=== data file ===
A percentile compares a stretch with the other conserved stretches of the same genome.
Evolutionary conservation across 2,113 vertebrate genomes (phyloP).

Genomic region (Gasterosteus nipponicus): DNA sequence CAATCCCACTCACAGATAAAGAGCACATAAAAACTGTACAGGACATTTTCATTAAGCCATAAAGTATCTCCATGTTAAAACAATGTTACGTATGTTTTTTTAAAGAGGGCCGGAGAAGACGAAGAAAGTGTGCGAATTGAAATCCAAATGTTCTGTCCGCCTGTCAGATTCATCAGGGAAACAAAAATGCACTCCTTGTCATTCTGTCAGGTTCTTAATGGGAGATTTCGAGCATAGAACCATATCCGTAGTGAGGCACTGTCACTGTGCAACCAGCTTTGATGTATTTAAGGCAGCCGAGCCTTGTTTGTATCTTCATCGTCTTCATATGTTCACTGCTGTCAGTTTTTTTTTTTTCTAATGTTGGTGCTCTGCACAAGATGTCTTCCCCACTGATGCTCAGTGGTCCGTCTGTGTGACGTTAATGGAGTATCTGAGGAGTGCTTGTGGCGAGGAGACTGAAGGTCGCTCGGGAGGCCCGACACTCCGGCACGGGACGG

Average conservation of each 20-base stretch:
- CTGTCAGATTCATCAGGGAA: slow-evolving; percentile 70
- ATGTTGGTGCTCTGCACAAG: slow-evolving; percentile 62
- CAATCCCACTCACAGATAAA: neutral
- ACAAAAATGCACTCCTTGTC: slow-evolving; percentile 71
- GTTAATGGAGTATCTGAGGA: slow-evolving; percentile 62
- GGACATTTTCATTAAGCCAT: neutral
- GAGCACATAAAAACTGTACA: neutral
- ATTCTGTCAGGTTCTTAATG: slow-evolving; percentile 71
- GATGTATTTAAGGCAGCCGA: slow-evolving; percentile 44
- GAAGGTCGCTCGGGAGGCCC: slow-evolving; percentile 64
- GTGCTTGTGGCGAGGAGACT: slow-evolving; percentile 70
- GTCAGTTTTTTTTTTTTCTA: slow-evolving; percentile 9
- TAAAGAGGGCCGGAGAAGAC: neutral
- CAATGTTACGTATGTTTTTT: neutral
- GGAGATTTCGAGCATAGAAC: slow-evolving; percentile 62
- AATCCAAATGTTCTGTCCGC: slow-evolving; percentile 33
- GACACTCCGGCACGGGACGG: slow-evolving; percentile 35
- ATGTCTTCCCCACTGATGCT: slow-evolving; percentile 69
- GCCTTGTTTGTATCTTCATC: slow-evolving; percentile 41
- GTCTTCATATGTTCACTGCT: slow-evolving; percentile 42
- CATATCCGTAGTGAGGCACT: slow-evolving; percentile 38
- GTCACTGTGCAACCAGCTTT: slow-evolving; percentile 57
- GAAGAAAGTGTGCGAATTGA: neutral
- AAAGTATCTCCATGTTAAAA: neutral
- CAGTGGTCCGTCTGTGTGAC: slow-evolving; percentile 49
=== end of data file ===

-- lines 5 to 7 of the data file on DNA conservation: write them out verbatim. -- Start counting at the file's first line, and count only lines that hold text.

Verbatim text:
- CTGTCAGATTCATCAGGGAA: slow-evolving; percentile 70
- ATGTTGGTGCTCTGCACAAG: slow-evolving; percentile 62
- CAATCCCACTCACAGATAAA: neutral